Overview

Varicoceles are common and occur when an abnormal network of veins develop in the scrotum around the testicle. Some men just have them on one side, but they can occur in both. While they are harmless and can have no symptoms, they can cause aching or discomfort.

Treatment

Embolisation

In order to remove varicoceles, they can be embolised under local anaesthetic. This is a non-surgical and minimally invasive method and is permanent. It sees a small cut made in either the groin or the neck, with a small wire and tube steered into the veins to target the abnormal vein. This is done through the use of x-rays to guide the wire. 

Embolisation can be carried out as a day case, even for men with varicoceles on both sides.

Surgery

Where embolisation is either not appropriate or has not been successful, surgery may be required. This will involve a small incision in the groin, where the swollen veins causing the varicocele are tied or clipped. This needs to be carried out under general anaesthetic.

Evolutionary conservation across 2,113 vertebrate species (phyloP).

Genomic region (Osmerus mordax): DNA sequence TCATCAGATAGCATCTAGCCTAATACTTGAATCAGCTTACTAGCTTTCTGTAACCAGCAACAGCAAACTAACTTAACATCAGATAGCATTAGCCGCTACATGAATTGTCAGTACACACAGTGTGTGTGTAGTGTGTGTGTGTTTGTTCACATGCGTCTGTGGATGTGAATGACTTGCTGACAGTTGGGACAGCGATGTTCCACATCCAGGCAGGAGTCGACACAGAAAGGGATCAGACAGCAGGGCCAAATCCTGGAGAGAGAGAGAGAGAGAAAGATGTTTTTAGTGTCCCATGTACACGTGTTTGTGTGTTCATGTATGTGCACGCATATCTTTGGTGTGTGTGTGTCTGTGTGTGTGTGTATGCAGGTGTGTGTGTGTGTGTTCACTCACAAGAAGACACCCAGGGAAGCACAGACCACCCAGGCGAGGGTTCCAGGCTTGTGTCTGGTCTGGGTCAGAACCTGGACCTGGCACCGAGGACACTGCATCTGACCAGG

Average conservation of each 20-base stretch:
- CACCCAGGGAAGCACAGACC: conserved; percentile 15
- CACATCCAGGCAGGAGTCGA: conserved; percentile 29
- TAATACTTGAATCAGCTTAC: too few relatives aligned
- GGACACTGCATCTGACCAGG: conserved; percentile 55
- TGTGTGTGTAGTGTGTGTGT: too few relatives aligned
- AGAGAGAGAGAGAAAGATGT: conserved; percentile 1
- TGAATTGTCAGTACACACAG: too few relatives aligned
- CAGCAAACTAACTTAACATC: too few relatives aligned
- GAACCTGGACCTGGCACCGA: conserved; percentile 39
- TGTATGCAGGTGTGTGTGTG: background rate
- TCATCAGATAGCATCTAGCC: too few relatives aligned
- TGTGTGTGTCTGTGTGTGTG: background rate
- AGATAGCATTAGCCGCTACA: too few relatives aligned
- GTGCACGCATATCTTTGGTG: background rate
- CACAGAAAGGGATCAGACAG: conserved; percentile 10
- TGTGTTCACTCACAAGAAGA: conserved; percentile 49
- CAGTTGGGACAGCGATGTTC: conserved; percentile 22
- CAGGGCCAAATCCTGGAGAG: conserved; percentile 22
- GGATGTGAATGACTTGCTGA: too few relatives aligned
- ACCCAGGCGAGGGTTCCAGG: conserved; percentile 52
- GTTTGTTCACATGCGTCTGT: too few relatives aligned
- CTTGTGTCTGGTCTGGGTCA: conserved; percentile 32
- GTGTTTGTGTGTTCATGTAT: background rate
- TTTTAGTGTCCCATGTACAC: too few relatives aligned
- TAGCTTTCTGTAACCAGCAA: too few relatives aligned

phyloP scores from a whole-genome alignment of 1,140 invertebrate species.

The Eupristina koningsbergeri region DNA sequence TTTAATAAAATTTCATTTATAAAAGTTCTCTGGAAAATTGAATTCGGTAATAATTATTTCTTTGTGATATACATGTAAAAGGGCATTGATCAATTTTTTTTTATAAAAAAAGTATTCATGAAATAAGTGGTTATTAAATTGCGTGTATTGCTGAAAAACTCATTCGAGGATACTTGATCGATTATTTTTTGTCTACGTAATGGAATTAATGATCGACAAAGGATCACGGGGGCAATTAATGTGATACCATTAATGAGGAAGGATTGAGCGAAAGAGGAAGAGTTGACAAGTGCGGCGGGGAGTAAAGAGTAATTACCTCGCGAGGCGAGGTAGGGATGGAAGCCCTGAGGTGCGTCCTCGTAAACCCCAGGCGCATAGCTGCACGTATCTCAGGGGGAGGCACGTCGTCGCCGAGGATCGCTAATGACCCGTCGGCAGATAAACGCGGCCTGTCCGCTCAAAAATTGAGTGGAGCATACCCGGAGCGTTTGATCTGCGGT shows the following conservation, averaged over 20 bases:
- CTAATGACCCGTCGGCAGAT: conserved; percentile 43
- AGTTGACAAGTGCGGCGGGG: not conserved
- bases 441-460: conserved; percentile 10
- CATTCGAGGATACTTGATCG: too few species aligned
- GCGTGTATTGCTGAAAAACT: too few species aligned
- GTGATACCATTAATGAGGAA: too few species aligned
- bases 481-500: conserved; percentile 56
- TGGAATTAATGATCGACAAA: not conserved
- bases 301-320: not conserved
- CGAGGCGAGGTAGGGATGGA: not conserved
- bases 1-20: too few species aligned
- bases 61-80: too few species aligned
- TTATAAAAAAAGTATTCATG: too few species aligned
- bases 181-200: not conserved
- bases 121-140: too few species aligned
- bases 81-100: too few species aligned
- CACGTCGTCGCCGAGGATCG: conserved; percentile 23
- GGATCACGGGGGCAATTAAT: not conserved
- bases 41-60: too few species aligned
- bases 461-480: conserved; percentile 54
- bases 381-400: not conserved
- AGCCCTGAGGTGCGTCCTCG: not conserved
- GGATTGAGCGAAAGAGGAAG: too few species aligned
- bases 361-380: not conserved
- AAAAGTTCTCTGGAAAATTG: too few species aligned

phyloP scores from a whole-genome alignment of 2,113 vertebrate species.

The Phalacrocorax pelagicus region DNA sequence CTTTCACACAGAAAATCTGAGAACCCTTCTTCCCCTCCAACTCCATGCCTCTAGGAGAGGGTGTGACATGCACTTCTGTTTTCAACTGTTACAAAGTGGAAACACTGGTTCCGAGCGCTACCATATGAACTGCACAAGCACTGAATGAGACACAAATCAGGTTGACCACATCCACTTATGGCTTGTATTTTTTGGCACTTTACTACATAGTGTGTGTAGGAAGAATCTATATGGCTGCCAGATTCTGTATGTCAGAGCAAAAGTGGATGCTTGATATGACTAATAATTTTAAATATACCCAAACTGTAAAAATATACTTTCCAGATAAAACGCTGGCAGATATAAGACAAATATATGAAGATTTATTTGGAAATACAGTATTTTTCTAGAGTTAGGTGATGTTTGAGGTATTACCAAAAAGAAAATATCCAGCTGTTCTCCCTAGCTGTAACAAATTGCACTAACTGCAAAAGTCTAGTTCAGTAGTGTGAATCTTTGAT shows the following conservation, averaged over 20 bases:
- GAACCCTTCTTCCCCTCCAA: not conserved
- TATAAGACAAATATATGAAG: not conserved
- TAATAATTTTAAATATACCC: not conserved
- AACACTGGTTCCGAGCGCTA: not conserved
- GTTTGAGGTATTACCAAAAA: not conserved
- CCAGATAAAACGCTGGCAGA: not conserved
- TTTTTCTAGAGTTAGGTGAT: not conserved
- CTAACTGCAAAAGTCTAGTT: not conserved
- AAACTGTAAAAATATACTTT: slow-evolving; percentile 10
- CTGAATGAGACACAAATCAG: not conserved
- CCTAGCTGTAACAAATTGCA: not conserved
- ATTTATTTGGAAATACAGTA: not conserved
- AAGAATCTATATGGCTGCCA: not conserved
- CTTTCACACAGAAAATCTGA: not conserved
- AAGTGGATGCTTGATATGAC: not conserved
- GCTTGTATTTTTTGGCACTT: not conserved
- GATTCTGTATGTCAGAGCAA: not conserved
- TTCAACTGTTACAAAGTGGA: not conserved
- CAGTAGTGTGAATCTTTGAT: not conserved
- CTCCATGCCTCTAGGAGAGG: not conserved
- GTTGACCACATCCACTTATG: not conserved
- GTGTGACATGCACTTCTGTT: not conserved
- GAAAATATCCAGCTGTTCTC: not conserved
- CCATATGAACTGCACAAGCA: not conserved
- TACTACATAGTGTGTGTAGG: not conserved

Meet our specialists

Mr Sam Datta a urologist in East Anglia
Mr Sam Datta

BSc MSc MD FRCS (Urol) PGCME

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Mr Zafar Maan a urologist in East Anglia
Mr Zafar Maan

BSc (Hons) MSc (Urol) MA (Clin Ed) FRCS (Urol)

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Mr Rajiv Pillai a urologist in East Anglia
Mr Rajiv Pillai

MSc MS FRCS (Urol) FEBU

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pas@aua.ltd

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